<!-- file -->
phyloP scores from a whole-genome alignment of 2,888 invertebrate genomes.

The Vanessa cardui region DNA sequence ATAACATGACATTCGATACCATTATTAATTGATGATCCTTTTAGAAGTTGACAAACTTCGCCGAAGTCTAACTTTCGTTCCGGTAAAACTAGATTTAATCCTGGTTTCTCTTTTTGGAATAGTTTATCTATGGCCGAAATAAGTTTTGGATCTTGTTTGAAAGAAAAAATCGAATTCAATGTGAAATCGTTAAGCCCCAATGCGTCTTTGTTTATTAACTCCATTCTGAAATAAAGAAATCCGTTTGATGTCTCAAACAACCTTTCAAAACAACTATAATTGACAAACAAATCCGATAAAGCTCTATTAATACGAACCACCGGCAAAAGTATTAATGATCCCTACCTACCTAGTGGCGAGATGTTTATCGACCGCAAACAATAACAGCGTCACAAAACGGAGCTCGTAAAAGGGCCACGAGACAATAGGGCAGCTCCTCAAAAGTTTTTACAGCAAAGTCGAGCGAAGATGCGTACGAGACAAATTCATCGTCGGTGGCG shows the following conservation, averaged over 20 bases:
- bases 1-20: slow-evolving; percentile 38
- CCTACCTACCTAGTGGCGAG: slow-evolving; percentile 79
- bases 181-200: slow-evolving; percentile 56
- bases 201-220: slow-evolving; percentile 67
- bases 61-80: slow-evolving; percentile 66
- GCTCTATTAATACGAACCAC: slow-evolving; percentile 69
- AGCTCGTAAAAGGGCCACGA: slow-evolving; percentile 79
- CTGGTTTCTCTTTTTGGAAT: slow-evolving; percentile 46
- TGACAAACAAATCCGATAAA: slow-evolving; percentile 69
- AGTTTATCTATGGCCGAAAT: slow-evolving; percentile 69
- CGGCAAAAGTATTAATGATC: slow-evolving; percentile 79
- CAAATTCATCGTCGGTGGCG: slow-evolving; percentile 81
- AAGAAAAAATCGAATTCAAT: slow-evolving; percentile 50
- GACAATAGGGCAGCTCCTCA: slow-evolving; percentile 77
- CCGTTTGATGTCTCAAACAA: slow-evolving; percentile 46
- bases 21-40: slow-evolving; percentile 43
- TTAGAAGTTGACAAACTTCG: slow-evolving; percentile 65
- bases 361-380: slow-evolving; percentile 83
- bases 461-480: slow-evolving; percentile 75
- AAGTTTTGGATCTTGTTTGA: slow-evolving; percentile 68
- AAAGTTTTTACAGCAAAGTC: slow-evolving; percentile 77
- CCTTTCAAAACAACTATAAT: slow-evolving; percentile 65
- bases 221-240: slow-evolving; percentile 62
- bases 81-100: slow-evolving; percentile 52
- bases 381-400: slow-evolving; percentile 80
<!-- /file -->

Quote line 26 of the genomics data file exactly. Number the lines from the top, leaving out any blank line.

- bases 81-100: slow-evolving; percentile 52